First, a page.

Skip to navigationSkip to content
NO WIN SITUATION

Hybrid work is burning women out

A woman sleeps on a train next to someone reading a newspaper
Reuters/Kevin Coombs
Hybrid work, ad hoc rest.
  • Cassie Werber
By Cassie Werber

Cassie writes about the world of work.

Published Last updated

Workplaces, which had to adapt rapidly in the pandemic, aren’t doing enough to help women navigate the ongoing problems they face at work, according to a new report from Deloitte. The survey of 5,000 women globally suggests that hybrid work—which in theory should solve some of women’s big problems—is actually making things worse.

Many women have long asked for more flexibility when it comes to things like working hours and location, since working a full day in a company office or onsite can often make other responsibilities—like picking up children or caring for elderly parents, both of which tend to fall on women more than on men—prohibitively expensive, and exhausting.

But the ad hoc approach of hybrid work has made things harder for some people, said Emma Codd, the global inclusion leader at Deloitte.

Hybrid work has in some cases led to a level of uncertainty—like where a person will work from on any given day of the week, or exactly when they’re expected to be available—that’s adding to stress, Codd said. “For caregivers, one of the things people want is predictability,” Codd said. “While employers have really sought to bring in this new [hybrid] model, for some [women] the lack of predictability is not working.”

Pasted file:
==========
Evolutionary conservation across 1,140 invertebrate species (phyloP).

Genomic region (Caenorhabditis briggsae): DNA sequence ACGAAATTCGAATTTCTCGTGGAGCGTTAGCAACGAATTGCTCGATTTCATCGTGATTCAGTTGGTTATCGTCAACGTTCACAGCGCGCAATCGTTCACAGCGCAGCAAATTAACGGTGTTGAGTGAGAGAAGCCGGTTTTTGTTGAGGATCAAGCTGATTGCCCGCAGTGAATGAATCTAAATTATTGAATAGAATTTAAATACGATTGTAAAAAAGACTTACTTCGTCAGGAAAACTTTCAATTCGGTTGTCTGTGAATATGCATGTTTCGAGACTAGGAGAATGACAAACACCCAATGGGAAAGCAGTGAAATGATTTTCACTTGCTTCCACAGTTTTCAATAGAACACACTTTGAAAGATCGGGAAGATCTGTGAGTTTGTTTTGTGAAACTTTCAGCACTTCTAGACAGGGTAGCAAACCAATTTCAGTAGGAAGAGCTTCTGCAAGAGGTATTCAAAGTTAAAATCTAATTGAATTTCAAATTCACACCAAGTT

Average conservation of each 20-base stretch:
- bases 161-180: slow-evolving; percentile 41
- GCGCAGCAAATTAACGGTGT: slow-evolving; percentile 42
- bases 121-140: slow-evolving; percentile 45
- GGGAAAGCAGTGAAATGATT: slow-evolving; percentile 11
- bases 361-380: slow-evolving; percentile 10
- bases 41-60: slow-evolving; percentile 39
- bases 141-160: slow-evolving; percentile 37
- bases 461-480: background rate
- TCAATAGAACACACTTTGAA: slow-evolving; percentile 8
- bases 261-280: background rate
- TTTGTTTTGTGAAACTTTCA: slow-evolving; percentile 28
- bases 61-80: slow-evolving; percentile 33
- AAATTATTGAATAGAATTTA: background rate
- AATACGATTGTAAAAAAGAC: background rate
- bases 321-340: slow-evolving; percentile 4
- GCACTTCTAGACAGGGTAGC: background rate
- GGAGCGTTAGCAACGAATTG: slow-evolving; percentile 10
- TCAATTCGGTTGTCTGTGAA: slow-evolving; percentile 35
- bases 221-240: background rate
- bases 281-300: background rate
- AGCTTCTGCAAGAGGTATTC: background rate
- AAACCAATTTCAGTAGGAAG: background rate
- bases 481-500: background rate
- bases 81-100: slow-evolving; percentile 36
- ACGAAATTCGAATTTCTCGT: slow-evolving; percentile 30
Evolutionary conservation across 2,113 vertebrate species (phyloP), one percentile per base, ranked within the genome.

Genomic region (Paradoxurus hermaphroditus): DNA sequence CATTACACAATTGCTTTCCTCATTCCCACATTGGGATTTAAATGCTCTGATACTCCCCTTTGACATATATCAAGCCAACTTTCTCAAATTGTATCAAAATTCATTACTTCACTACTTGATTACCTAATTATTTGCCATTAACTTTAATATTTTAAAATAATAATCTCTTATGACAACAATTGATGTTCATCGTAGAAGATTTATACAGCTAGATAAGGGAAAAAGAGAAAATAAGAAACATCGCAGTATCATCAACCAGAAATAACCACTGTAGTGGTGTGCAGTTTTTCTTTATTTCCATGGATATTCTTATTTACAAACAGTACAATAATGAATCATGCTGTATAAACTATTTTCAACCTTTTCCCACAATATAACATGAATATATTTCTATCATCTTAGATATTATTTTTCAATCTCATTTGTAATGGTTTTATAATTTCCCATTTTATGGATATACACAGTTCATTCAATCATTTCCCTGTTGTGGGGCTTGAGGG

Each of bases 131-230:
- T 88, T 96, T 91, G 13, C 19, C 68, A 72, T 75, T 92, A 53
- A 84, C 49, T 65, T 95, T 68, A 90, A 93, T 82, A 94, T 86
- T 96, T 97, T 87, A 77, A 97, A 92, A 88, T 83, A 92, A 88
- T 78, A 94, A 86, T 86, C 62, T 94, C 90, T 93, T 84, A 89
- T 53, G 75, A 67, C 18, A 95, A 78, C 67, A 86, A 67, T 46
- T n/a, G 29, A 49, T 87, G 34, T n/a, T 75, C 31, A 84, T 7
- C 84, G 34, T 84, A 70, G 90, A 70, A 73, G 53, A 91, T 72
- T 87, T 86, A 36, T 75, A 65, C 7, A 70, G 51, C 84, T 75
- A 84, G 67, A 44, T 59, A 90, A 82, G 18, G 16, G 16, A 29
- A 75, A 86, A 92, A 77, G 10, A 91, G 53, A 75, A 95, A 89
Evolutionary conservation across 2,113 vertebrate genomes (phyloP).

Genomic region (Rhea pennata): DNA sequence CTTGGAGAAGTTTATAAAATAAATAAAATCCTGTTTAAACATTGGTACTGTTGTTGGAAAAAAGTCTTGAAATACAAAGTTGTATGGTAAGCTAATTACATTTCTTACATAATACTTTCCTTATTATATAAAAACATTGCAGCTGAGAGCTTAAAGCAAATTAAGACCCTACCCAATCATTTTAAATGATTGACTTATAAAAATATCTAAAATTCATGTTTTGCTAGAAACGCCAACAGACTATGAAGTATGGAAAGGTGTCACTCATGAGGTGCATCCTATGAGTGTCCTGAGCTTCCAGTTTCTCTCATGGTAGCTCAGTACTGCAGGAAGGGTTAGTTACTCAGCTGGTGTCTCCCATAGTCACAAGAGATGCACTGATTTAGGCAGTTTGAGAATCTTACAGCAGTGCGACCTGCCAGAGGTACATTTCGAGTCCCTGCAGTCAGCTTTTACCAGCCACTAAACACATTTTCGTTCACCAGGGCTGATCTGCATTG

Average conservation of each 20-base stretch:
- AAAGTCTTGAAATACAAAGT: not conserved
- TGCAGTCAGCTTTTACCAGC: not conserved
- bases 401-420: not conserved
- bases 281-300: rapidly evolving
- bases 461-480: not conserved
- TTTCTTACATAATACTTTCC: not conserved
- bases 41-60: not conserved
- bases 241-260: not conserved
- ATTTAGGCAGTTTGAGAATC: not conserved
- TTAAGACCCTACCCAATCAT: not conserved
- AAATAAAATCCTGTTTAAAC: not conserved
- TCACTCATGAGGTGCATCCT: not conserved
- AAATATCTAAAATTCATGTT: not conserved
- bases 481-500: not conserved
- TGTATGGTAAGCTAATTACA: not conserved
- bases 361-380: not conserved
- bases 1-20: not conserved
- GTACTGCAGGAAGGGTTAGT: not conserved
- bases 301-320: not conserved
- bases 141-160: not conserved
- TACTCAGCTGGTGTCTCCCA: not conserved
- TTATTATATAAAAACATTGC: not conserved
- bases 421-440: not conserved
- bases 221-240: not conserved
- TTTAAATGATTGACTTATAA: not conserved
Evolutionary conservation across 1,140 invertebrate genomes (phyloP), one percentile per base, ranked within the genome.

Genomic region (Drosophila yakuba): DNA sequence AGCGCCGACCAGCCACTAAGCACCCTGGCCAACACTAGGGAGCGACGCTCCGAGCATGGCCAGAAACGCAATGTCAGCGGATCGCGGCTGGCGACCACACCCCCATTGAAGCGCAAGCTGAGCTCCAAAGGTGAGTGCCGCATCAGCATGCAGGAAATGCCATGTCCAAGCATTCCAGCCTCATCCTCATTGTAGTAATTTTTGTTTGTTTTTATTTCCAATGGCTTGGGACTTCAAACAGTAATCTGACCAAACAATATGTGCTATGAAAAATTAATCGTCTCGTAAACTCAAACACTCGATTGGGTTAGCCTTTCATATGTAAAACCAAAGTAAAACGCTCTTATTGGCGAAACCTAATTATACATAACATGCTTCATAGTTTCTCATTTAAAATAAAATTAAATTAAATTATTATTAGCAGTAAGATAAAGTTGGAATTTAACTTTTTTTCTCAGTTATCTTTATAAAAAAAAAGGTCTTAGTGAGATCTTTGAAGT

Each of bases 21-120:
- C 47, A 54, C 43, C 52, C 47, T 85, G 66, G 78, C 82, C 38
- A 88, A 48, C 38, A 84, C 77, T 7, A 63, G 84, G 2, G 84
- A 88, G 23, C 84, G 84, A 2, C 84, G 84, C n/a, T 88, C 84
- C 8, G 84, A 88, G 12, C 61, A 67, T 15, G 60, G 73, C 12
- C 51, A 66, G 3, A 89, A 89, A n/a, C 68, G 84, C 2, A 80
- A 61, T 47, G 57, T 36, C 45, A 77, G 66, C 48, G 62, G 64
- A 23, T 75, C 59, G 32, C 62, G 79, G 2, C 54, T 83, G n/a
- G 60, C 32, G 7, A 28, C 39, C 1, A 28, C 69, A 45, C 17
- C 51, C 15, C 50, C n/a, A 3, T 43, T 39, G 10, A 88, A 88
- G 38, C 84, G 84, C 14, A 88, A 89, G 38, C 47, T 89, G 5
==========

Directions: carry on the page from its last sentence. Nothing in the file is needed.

Hybrid causes other problems too, in some cases exacerbating existing patterns of women struggling to advance as quickly, or as far, as their male counterparts. Almost 60% of the women surveyed said they had felt excluded from important meetings while working in a hybrid environment, and about half said they now lacked exposure to senior leaders.

Woman, interrupted

The survey also found that microaggressions were not only extremely common, and on the rise, but very unlikely to ever be reported. While only 14% of women said they had experienced harassment at work, half said they had experienced microaggressions—things like being talked over, patronized, interrupted, or subjected to inappropriate comments on video calls. The number of women who said they had experienced either harassment or microaggressions at work was up by 50% year-on-year, Deloitte’s report said. It also noted that a massive 93% of women believed reporting “non-inclusive” behaviors would dent their career prospects, and the same number thought management would fail to take any such report seriously.

The cumulative effect is that women feel more burned out now in the US than at the height of covid restrictions and school closures.

“The data that we have this year shows significant levels of burnout” among women, worse even than last year said Codd. The consultancy started the survey just before the pandemic struck back in 2020 to try and get a read on women’s real experience of the workplace, she said, but it quickly morphed into a look at how workplace changes brought about by the pandemic were affecting them.

Companies might well have scrambled to put something in place that worked for a while, but Deloitte’s data suggests that many of the solutions we’ve hit on so far need rethinking before the “new normal” becomes even more problematic for gender equity than the system it replaced.

📬 Kick off each morning with coffee and the Daily Brief (BYO coffee).

By providing your email, you agree to the Quartz Privacy Policy.